President-elect Donald Trump has chosen Donald McGahn, a longtime Washington lawyer who once led the Federal Election Commission, to be his White House counsel, his transition team announced Friday.

"Don has a brilliant legal mind, excellent character and a deep understanding of constitutional law," Trump said in a statement, referring to the lawyer who served as both his campaign and transition attorney. "He will play a critical role in our administration, and I am grateful that he is willing to serve our country at such a high-level capacity."

McGahn said he was "honored to continue advising President-elect Trump in the Trump-Pence Administration. President-elect Trump is a bold leader committed to draining the swamp in Washington and restoring economic prosperity and security. I look forward to serving the American public in this role."

McGahn is a partner at the Jones Day law firm in Washington, where he has long represented candidates and elected officials.

Unlike many people in Trump's inner circle, McGahn has deep roots in the nation's capital. He served as the top lawyer for the National Republican Congressional Committee and led the FEC, where he helped usher in looser regulations for campaign spending.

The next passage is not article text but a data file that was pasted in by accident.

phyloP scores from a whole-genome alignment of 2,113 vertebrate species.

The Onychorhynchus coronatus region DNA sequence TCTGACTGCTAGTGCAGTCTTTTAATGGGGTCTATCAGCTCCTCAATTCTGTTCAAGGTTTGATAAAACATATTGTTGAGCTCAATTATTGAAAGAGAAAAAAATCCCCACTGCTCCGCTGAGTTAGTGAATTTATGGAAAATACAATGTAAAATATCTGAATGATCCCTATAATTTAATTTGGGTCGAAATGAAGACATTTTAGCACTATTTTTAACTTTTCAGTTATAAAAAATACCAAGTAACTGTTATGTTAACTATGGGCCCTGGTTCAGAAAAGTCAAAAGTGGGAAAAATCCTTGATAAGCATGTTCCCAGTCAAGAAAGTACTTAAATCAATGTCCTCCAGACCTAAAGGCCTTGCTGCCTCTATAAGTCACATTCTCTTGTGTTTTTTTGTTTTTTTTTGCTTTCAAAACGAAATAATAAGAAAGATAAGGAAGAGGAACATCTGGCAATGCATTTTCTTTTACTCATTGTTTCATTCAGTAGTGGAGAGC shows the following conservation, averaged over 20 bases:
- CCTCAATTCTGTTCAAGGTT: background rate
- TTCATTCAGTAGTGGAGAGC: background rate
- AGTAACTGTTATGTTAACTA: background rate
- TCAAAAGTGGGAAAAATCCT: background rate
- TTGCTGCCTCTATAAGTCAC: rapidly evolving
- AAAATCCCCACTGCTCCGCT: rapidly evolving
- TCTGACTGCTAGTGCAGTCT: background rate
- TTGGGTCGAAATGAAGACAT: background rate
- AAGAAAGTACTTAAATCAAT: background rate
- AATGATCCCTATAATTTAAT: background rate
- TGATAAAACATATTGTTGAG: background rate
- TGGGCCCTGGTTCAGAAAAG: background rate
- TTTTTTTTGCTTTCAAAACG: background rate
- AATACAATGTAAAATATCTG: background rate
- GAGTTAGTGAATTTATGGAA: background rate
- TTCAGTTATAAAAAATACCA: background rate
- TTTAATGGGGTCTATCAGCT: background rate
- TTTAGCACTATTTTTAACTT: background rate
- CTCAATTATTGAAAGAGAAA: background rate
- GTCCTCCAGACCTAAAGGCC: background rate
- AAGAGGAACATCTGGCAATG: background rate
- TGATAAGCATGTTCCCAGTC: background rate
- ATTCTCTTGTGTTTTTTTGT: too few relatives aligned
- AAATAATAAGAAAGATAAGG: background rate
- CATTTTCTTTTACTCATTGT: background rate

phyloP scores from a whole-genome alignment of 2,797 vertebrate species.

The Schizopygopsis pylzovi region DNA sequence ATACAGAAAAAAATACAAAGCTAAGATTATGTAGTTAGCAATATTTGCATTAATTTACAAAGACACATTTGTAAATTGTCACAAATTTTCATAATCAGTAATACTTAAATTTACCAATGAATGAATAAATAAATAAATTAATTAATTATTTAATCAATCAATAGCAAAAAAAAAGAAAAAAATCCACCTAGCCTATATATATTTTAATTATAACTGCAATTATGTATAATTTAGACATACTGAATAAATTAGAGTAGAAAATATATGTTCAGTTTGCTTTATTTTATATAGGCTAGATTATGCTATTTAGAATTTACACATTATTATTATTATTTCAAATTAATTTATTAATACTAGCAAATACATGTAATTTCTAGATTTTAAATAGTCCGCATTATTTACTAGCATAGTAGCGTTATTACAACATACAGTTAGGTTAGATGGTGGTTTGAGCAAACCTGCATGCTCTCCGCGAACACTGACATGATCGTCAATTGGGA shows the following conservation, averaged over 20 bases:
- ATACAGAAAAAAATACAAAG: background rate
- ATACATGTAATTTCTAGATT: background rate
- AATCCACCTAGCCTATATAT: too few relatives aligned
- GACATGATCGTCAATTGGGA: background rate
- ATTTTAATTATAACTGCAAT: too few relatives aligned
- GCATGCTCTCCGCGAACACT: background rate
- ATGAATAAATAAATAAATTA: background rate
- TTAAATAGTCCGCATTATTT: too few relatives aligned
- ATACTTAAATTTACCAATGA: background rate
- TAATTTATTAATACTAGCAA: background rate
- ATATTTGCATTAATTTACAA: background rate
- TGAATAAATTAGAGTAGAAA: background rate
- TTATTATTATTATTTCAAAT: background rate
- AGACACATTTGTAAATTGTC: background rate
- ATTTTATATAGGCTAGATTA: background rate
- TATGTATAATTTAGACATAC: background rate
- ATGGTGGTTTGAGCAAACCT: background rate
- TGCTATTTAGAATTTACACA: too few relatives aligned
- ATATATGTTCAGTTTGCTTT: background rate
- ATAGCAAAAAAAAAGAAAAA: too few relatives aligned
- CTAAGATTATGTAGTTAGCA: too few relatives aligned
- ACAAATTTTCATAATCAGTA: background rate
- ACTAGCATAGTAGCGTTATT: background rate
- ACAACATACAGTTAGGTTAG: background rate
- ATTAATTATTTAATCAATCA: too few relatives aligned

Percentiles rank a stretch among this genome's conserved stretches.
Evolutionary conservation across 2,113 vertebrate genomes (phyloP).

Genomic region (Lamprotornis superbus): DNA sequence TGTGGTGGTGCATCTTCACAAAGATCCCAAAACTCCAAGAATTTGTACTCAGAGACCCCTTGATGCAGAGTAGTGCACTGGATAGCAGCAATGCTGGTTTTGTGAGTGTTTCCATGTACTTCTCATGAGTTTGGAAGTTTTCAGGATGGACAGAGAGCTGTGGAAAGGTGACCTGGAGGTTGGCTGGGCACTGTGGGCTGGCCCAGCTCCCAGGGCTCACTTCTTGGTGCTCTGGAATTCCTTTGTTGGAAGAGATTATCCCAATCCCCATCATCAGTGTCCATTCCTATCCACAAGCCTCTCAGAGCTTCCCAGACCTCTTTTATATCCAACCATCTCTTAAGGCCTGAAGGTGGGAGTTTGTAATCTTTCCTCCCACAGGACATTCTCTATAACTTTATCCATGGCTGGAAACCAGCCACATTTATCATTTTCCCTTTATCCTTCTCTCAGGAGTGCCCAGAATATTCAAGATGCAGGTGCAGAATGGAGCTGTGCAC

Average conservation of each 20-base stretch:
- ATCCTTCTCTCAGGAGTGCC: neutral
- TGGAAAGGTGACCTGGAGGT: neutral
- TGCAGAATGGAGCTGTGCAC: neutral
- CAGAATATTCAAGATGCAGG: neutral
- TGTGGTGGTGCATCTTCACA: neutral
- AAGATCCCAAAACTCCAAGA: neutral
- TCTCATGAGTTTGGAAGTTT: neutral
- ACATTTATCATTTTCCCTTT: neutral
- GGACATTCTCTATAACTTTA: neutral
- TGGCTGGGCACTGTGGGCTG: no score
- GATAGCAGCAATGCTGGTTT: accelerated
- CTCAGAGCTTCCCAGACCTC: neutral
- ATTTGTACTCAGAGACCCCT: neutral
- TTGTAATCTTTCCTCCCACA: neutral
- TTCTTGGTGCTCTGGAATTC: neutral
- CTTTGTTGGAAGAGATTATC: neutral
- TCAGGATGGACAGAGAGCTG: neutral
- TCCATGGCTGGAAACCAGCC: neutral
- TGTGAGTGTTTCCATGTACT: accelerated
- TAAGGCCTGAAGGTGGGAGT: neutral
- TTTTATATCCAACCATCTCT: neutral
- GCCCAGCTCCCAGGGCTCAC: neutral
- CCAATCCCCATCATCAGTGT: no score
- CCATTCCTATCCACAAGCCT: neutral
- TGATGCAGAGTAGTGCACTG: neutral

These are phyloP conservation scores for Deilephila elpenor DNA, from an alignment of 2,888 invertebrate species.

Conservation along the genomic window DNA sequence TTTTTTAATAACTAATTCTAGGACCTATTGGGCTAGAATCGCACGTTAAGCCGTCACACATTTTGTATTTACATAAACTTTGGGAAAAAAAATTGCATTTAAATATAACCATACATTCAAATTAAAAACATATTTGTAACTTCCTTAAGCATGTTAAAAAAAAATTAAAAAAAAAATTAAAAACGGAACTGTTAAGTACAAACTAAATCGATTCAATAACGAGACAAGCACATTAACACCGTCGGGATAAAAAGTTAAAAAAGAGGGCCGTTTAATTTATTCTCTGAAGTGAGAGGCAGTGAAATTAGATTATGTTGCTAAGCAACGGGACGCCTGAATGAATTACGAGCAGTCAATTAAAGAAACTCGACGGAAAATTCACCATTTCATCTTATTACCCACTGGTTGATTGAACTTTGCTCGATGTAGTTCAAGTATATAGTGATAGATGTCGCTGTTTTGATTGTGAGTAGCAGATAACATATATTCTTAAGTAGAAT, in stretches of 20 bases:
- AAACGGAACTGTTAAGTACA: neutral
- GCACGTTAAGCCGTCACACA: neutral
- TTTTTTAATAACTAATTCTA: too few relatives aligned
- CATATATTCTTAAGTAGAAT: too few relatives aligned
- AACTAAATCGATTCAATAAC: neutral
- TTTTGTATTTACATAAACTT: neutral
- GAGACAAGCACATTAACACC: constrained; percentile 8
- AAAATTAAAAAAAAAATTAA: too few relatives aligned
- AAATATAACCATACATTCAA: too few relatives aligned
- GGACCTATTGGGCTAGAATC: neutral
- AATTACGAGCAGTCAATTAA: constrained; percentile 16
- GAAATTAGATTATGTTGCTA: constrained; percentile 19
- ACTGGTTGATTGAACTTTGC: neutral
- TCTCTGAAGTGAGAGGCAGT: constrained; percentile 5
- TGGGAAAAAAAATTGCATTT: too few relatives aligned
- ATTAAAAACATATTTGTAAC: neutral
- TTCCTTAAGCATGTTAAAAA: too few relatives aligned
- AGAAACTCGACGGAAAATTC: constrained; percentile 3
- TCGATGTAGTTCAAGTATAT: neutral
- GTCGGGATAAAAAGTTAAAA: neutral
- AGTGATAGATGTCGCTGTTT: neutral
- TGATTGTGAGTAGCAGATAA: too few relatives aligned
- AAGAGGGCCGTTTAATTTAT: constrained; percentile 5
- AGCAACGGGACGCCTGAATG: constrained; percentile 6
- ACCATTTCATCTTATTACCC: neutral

McGahn's law firm biography reports he focused on building "due process" into elections enforcement over five years at the FEC. But his critics argue that mostly made it harder to bring enforcement actions against candidates or political action committees that failed to follow the rules.

Like his most famous client, the president-elect, McGahn embraces the role of disrupter, telling the Center for Public Integrity that he served on the FEC "to change how the place thinks." The Wall Street Journal concluded that McGahn "marches to his own tune," highlighting his off-hours work as lead guitarist for a band that plays Guns N' Roses cover songs and other music.

Trump has long been familiar with the McGahn family. McGahn's uncle, Patrick, another lawyer, helped the Trump family navigate real estate and political challenges for Trump's properties in Atlantic City, N.J.

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